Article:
From what I know of the historical record, I'd say that Nazi propaganda filmmaker Leni Riefenstahl by rights should have been taken out after the war and shot as a Nazi rather than having gotten off scot free as merely an artist making films and having a long happy career. I'm pretty sure that qualifies me as an evil if not heroically inglorious bastard. I'm not sure from watching Inglourious Basterds whether Quentin Tarantino would agree with me - but I bet Lt Aldo Raine would have found my judgment acceptable. Scalping that Nazi for an example would certainly have been more value to humanity than whatever nominal art she created over the next 50 years, besides being what she deserved. I'm just saying.
More than anything, the Inglourious Basterds movie is about movies — war movies and propaganda films. Tarantino tends to obsess in his movies over other movies and TV shows. Sometimes those things are little sidetracks, but the nature of war movies and propaganda films is a central theme of this film. His pop culture obsessions here are exceptionally well focused. Unpacking part of this Tarantino opus, I want to tease out some curious threads about movies and art. I'm not sure how much of this reflects Tarantino's intention, or how much is just short-circuiting in my no doubt frayed wiring.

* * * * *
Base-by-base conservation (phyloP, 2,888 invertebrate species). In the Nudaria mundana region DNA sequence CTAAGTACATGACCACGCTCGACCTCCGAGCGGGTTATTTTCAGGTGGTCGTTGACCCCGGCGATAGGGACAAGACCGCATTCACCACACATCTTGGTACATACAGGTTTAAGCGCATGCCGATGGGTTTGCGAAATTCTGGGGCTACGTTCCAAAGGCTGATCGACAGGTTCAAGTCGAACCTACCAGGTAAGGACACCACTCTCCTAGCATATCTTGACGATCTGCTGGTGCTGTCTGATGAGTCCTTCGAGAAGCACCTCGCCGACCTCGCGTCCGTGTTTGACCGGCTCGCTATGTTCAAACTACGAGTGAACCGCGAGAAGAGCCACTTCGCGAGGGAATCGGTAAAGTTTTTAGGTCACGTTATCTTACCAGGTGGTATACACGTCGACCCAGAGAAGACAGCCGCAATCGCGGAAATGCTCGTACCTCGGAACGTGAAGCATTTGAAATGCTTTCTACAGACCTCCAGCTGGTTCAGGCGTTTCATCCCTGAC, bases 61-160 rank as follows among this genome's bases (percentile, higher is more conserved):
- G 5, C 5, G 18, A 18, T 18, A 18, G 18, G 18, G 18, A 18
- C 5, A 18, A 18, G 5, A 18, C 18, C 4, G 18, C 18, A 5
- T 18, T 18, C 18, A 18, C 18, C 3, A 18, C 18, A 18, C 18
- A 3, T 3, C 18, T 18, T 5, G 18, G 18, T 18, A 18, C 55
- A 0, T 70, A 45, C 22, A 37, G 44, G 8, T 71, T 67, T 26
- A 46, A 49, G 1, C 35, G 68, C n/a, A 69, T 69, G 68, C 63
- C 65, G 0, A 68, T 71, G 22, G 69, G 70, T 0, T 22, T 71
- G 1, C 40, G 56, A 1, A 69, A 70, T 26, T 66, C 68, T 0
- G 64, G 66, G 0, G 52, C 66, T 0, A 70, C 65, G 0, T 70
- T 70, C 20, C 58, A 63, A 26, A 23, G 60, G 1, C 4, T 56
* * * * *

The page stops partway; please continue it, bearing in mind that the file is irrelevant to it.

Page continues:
The main story line concerns a new German propaganda film about the exploits of a young soldier and Nazi war hero named Frederick Zoller who single-handedly held a small town from a sniper tower and killed nearly 300 Americans in three days. Propaganda Minister Goebbels naturally made a film of his heroic exploits — starring handsome young sniper Zoller as himself. The premiere of this film is the climax of the movie.
As I left the theater after first seeing the movie the weekend of release, I had to literally stop by the snack bar for napkins to wipe the tears of laughter from my evil face. The #1 thing from the movie filling me with mirth was Zoller's faux-shy explanation of his celebrity status to the girl he's trying to impress. "They're calling me the German Sergeant York." I about fell out of my damned theater seat when he invoked the iconic "true" Gary Cooper movie. For starters, there was the immediate anticipation of some deliciously bad ending awaiting a "German Sergeant York" in a Quentin Tarantino war movie. Then as the movie is building the pure perverseness of a "heroic" Nazi soldier turned movie star kicked in.